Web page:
In early March, when the university made the decision to move the remainder of spring semester classes online in response to the global COVID-19 pandemic, faculty and instructors worked diligently to adapt their lecture materials and lesson plans for a semester of remote learning. 

For a number of faculty and research associates in the Kevin T. Crofton Department of Aerospace and Ocean Engineering, adapting also meant answering a complicated question: Just how do you make a hands-on laboratory experience possible? They rose to the challenge to turn the remainder of Experimental Methods (AOE 3054) into an engaging, interactive laboratory experience. 

With more than 170 students enrolled and 28 lab sections scheduled over the course of two weeks in April, hands-on learning required a team effort. Led by research associate professor Aurelien Borgoltz and William Devenport, director of the Stability Wind Tunnel, the team moved quickly and began carefully planning how to execute an online laboratory experience without sacrificing engagement and student interaction.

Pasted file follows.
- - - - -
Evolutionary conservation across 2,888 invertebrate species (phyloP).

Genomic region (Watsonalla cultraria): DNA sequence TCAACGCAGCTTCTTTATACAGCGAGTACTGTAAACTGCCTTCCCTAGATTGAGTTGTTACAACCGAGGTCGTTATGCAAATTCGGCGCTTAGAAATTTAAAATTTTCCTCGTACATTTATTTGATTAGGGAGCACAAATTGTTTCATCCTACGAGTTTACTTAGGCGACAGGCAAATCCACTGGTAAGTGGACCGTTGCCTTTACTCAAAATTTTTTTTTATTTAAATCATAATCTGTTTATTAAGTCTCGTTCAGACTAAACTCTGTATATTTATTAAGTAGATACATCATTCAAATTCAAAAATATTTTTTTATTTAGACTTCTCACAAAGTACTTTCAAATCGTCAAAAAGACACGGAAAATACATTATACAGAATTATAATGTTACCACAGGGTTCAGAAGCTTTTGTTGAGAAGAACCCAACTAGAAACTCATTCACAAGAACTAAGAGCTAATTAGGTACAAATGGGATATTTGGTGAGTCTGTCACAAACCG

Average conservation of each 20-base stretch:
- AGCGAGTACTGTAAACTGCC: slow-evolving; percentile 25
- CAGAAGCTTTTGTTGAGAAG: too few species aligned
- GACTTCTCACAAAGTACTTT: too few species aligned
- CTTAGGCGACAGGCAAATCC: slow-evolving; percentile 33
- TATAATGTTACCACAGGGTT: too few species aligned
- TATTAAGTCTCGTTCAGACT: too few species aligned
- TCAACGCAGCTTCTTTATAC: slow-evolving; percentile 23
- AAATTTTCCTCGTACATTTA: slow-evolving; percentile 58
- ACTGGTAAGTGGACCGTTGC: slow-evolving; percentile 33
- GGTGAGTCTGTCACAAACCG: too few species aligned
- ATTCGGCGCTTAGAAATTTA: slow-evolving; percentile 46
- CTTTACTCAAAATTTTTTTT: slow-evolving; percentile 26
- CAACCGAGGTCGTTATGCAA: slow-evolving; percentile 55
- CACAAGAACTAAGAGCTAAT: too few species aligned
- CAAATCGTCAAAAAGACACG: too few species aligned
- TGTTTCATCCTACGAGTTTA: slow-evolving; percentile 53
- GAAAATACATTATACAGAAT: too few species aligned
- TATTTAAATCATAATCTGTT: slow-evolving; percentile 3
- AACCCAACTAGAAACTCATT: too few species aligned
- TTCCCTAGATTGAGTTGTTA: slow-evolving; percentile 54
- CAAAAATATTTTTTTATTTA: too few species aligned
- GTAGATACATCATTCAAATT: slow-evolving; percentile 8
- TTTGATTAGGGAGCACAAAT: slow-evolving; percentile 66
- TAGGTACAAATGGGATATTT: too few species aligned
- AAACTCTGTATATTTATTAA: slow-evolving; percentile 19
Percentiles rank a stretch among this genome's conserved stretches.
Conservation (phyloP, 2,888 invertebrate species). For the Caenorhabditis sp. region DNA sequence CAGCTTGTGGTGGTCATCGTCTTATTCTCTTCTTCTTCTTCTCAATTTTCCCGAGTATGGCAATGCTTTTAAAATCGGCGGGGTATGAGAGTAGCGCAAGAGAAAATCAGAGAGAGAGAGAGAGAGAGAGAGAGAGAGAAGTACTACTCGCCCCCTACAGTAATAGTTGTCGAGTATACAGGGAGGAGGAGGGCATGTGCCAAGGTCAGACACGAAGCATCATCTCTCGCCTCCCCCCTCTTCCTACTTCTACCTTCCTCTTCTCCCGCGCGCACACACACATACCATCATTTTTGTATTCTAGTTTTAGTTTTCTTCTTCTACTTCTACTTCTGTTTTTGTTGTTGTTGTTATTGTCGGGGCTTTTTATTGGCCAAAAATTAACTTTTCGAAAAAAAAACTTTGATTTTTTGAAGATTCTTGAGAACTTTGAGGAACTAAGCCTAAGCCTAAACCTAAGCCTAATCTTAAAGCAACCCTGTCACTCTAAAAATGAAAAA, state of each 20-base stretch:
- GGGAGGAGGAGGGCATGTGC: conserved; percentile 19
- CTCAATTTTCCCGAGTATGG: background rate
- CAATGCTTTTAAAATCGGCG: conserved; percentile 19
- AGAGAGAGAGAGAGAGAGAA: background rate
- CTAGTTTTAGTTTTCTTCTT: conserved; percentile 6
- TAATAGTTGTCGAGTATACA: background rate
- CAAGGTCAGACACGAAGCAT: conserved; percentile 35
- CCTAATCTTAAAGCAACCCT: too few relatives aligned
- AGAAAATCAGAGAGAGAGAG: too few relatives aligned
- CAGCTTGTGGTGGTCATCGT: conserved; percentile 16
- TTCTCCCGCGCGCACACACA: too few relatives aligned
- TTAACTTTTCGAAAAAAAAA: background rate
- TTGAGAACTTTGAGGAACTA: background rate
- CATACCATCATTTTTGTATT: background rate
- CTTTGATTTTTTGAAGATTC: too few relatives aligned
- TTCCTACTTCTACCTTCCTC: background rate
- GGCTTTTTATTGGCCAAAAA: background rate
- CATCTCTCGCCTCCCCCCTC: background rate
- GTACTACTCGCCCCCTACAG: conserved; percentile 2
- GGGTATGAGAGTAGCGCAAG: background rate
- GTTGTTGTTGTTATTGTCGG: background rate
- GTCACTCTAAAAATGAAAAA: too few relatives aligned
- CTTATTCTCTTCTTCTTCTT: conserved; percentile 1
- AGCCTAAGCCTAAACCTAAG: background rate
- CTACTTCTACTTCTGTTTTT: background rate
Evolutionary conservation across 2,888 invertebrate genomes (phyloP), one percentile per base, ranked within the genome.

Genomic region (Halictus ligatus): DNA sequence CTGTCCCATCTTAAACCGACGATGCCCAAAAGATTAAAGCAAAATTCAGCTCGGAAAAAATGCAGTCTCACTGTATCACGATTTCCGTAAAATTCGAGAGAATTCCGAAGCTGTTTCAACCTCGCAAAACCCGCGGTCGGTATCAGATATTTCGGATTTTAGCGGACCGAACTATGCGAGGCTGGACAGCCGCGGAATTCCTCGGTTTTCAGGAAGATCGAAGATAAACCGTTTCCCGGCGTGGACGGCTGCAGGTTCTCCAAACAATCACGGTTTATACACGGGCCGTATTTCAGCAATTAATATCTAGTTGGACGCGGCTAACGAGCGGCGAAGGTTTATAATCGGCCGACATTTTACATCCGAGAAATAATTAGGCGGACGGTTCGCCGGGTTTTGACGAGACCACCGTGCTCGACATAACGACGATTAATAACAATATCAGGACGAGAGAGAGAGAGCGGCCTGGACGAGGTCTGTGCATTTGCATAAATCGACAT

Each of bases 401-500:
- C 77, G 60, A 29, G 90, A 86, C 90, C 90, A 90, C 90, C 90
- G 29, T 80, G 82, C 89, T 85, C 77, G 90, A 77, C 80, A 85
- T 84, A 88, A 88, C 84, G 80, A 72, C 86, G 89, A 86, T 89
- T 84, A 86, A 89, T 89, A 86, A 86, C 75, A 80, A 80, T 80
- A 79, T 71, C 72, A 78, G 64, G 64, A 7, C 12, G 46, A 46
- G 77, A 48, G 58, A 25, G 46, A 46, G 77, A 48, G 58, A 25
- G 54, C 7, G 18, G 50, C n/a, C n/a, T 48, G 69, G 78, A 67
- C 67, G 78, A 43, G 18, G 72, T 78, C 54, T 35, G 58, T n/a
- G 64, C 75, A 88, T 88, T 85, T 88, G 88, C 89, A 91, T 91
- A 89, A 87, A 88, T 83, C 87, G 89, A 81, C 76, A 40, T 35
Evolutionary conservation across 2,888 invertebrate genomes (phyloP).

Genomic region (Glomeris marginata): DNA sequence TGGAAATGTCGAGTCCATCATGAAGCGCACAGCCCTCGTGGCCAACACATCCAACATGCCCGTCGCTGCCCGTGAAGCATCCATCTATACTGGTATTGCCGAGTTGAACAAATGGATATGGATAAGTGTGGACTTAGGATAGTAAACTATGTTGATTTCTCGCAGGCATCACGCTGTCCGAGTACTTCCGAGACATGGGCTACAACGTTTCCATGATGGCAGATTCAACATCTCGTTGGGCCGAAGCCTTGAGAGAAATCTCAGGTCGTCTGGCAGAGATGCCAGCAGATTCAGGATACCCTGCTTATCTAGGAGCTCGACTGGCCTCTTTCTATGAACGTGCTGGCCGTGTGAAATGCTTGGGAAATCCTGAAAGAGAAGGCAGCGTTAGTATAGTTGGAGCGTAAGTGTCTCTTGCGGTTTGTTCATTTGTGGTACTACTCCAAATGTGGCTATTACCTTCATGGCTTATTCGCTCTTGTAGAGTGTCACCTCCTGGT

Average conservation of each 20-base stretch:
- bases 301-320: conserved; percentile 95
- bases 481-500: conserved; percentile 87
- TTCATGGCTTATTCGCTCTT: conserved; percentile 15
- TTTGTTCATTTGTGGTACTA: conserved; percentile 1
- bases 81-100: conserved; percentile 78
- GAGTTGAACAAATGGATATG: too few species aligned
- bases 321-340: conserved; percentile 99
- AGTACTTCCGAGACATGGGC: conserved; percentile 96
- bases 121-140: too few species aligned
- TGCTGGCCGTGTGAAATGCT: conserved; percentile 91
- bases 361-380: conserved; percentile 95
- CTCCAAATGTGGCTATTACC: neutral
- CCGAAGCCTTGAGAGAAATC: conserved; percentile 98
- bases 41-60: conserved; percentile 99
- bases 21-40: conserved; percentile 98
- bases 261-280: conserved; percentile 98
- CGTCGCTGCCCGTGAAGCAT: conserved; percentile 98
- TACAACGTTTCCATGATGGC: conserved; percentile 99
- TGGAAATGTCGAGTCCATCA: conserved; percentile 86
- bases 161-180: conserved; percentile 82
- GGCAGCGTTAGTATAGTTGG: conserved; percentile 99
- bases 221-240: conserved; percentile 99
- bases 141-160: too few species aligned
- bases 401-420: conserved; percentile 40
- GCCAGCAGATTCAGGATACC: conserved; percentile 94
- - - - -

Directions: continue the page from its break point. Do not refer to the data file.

The course typically teaches students the basic methods to prepare, perform, and report on experiments that take place at four locations across campus:

  • Newport News Shipbuilding AOE Teaching and Research Laboratory, where students can test flow quantities using pressure sensors and particle image velocimetry, static displacement and strain measurements of simple structures, and visualize flow around bodies using smoke flow visualization.
  •  AOE Electronics Educational Center and Laboratory, where students learn how to use analog and digital instrumentation and apply those concepts to the study of a vibrating beam.